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Research Article

The Pervasive Effects of an Antibiotic on the Human Gut Microbiota, as Revealed by Deep 16S rRNA Sequencing

  • Les Dethlefsen,

    Affiliations: Department of Microbiology and Immunology, Stanford University, Stanford, California, United States of America, Department of Medicine, Stanford University, Stanford, California, United States of America

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  • Sue Huse,

    Affiliation: Josephine Bay Paul Center for Comparative Molecular Biology and Evolution, Marine Biological Laboratory, Woods Hole, Massachusetts, United States of America

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  • Mitchell L Sogin,

    Affiliation: Josephine Bay Paul Center for Comparative Molecular Biology and Evolution, Marine Biological Laboratory, Woods Hole, Massachusetts, United States of America

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  • David A Relman mail

    To whom correspondence should be addressed. E-mail: relman@stanford.edu

    Affiliations: Department of Microbiology and Immunology, Stanford University, Stanford, California, United States of America, Department of Medicine, Stanford University, Stanford, California, United States of America, Veterans Affairs Palo Alto Health Care System, Palo Alto, California, United States of America

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  • Published: November 18, 2008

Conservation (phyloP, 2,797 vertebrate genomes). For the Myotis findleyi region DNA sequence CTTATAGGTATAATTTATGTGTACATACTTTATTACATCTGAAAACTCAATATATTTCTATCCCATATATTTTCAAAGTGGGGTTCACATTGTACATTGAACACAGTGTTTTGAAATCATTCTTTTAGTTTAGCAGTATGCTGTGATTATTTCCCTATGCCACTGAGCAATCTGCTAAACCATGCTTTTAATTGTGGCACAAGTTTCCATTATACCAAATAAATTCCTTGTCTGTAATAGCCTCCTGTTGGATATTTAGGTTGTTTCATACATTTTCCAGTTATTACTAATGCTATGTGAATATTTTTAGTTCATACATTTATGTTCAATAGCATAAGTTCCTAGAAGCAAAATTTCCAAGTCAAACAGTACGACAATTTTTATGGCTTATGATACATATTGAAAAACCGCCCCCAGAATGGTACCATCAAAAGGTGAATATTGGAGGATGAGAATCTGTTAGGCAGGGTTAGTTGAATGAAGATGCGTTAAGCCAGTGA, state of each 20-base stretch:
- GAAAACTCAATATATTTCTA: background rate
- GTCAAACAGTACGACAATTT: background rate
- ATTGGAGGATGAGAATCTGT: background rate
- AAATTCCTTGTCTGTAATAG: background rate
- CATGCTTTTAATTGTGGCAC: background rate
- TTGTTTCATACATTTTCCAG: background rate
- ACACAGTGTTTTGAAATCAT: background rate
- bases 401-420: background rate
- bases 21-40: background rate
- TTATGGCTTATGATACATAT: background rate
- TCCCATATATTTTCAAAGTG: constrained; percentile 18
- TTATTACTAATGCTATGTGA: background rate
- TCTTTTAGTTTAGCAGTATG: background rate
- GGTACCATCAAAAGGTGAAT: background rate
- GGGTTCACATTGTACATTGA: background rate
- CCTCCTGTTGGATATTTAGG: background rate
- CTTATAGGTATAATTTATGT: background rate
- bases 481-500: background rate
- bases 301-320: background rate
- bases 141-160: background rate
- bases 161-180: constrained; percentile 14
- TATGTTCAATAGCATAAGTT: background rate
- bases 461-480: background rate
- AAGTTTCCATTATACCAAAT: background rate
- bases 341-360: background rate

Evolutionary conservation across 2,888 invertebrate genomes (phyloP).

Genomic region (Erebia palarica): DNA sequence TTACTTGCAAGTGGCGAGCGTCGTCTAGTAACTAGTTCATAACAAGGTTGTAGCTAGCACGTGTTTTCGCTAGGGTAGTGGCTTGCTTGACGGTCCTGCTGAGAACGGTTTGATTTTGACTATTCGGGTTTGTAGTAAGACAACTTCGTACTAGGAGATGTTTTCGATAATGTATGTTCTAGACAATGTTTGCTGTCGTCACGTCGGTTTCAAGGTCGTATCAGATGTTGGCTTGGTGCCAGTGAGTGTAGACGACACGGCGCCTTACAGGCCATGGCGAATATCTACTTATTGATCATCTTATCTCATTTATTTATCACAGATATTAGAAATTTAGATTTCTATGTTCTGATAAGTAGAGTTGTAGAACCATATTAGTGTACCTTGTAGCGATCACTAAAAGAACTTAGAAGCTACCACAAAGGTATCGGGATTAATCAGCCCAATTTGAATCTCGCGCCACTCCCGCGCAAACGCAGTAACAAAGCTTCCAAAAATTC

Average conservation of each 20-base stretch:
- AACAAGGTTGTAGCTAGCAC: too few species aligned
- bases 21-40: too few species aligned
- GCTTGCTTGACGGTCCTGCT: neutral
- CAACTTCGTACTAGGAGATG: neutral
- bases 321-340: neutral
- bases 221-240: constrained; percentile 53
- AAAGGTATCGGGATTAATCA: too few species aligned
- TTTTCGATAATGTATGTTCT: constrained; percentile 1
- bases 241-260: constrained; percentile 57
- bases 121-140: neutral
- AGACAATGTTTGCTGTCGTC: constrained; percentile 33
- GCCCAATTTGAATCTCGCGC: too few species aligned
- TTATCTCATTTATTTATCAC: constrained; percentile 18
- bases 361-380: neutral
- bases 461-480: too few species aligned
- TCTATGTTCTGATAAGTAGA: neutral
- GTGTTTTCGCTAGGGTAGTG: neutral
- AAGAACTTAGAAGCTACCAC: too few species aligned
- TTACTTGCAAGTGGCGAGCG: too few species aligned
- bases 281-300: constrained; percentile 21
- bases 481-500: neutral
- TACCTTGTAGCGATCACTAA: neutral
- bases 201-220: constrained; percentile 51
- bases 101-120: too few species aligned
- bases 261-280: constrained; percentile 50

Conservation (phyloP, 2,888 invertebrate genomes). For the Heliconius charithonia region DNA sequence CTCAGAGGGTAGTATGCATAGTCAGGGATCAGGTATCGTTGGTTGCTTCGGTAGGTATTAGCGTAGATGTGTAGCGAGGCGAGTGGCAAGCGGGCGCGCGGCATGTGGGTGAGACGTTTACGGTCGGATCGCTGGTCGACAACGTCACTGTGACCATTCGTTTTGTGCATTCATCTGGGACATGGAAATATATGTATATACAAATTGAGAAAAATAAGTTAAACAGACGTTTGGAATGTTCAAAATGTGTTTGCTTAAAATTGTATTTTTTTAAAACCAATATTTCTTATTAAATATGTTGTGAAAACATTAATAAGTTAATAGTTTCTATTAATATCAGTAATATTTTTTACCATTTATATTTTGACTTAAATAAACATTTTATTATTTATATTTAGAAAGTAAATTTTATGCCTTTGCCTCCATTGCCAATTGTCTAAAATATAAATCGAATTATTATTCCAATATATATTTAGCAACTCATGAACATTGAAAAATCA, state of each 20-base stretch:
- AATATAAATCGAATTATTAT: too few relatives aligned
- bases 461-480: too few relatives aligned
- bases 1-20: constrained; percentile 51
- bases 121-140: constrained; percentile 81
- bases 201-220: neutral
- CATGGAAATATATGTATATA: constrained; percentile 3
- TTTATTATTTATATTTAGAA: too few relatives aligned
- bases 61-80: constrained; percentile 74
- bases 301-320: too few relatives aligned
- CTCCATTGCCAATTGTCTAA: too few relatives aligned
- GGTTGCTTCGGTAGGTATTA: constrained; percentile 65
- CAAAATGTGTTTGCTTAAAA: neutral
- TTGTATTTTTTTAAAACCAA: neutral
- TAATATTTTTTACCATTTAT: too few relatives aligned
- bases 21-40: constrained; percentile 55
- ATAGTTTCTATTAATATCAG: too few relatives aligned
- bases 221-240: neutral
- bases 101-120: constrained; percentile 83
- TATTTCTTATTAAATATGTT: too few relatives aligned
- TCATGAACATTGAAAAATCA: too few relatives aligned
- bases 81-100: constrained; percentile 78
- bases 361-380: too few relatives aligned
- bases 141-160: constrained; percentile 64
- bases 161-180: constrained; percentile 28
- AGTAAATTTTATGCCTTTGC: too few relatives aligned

• DOI: 10.1371/journal.pbio.0060280

Reader Comments (2)

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Intragenomic 16S rRNA heterogeneity

Posted by plosbiology on 07 May 2009 at 22:27 GMT

Author: Francisco Rodriguez-Valera
Position: Professor of Microbiology
Institution: Universidad MIguel Hernandez, Alicante, Spain
E-mail: frvalera@umh.es
Submitted Date: November 19, 2008
Published Date: November 27, 2008
This comment was originally posted as a “Reader Response” on the publication date indicated above. All Reader Responses are now available as comments.

The issue of the intercistronic (intragenomic if you wish) heterogeneity that affects the ribosomal operons is not addressed in this kind of studies. It is a well known fact that most bacterial cells containing more than one ribosomal operon have different versions of the 16S rRNA sequence. Furthermore, variability is often concentrated in the stem loops of the highly variable regions amplified in the pyrosequencing approach . But in any case it is quite common that different copies could diverge as much as 2% overall, in some cases much more. So we have to consider the possibility that one single natural bacterial clone contains several diverse 16S rRNA sequences (not to mention a strain or a species). The paradigm of - one 16S sequence represents one OTU - is basically flawed, regardless of the similarity range selected to define it.

No competing interests declared.